How to Be Prepared for your Branch Exam

How to Be Prepared for your Branch Exam

How to Be Prepared for your Branch Exam

By: Kevin Sullivan, Guest Blogger and Director of Compliance
Published September 26, 2018

While audits are a reality for every financial advisor, it’s not necessarily the thing you look forward to most. On a recent Office Talk Call, our compliance experts Mike Robbins, Assistant Vice President of Branch Examinations for LPL, and Klaudia Maslo, LPL Registered Principal, gave us insights on how advisors can face branch exams confidently knowing they are prepared and ensuring they understand all the components of the process.

It really starts with your attitude. Mike says, “It’s a collaborative partnership,” and the goal of the audit is not to catch you doing something wrong, it’s simply a second set of eyes on process and procedure, keeping both your practice and clients protected.

The Branch Exam Process

Typically (except in those rare cases of a surprise visit) you’ll have about three weeks advance notice of your audit. That’s plenty of time to get prepared, especially if your office is organized and pays attention to protocol and procedure already. If for some reason an auditor shows up at your door unannounced, don’t assume it’s for nefarious reasons. Branch examiners are required to do unannounced exams 15-20% of the time. When the auditor arrives, they will need access to all of the computers being used for securities business. They’ll be checking desk spaces and workplace areas as well. There’s a lot of ground to cover, but the time it takes to complete an audit really depends on the size of your office and scope of your practice. For satellite offices, it could be as quick as 30 minutes, while for large companies as long as a few days.

Recently there have been a few new steps added to the on-site audit process. You’ll now be a part of an exit interview, where the auditor will go over the findings with you before leaving. Rather than being taken by surprise, you will know what information will be presented in the letter issued to you within 30 days of the audit.

What to Do when your Branch Exam is Scheduled

ClientWorks has an entire area for compliance with files accessible to you that can help you prepare for your exam. Here’s what could be useful:

Before the Branch Exam:
  • Record Keeping – This is a list of records you are required to keep at the branch. Use it as a checklist.
  • Branch Exam Readiness – You’ll find helpful information regarding branch exam preparation documents and common exam findings.
  • Out of Office (OOM) – This is a system used to schedule time away from the office. If you’re out of town, be sure to document it here so auditors know not to arrive for a surprise visit!
  • Common Branch Exam Findings – Prepare for your next branch exam by getting familiar with the most common deficiencies found by LPL Financial branch examiners.
After a Branch Exam:
  • LPL Branch Exam Ratings – Understand the rating system for your branch exam results: satisfactory, needs improvement, and unsatisfactory.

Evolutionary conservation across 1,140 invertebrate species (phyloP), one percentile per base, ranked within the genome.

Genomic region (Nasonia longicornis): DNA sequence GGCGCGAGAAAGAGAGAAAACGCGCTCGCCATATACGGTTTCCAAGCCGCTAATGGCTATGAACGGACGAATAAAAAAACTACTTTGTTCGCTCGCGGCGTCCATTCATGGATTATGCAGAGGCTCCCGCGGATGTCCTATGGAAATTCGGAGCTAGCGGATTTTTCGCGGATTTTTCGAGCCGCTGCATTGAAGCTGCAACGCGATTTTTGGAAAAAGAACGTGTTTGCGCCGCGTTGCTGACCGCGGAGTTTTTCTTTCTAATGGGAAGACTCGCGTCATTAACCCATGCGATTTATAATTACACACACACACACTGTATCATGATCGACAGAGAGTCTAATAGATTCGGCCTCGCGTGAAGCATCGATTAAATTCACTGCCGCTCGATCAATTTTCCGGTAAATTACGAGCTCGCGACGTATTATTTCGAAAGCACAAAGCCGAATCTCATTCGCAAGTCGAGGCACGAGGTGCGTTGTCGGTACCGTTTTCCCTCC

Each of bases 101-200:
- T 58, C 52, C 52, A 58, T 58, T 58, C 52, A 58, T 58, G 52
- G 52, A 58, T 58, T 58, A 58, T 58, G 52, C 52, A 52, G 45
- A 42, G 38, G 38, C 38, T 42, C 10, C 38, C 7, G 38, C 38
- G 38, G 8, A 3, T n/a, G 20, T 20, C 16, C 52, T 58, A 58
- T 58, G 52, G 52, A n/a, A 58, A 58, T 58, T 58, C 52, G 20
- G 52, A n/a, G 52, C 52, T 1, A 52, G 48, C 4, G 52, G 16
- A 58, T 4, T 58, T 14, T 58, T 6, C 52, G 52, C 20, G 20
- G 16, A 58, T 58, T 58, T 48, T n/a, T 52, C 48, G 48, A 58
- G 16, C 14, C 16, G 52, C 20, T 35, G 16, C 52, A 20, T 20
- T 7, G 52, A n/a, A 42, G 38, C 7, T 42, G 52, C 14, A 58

• Branch Exams System (BEMS) – Follow the user guide for the BEMS system and access BEMS to respond to your exam letter.

Is it Over Yet?

Your audit is over! What a relief. But that is not the end. The letter you receive within 30 days of the audit itself requires a response. And it’s not just your response that matters here; it’s how you respond. If you’ve received an unsatisfactory rating or committed a policy violation, you may feel frustrated and upset. It’s best to remember that your response to the letter is officially documented and it is also a reflection of you and your practice. Keep your emotions in check by being as professional as possible, and focus on resolving any issues or making changes in your branch so an oversight doesn’t happen again! Do your best to be thorough in your response, to avoid a never-ending back-and-forth dialogue.

Be aware of Common Branch Exam Faux Pas

It happens. Sometimes there are things that slip through the cracks, but take some time and check your processes for some of these common advisory practice deficiencies and the more serious significant findings. You’ll be thankful when you catch them first, before the audit!

Common Deficiencies
  • Advisors not documenting annual client contact
  • Annuity delivery receipts
  • BCP reviewed/updated within past year
  • Unapproved social networking sites
  • Laptop encryption

One area that leads to many questions is unapproved social networking sites. As a reminder, the only three social sites approved for use by LPL are LinkedIn, Facebook, and Twitter. LinkedIn by its very nature is a professional site. If you make any mention of your securities practice, your DBA, or there are links to your practice, make sure you check with your compliance office regarding your social profile.

Top Significant Findings
  • Email Policy Violation
  • AOE Violation
  • Document Signature Policy Violation
  • Instant Messaging & Texting
  • Outside Business Activity Violation

A frequent oversight here is email policy violations. Even sending yourself something as innocent as an article for weekend reading to your personal account while at the office will subject your personal email account for communications review. Err on the side of caution by keeping work and personal emails separate and you’ll sail through your branch exam.

You should feel confident armed with all the knowledge you need to earn a resounding satisfactory rating on your next branch exam. There’s no need to sweat it; download your documents today in preparation and start doing a little internal audit to save yourself from a disappointing outcome later on.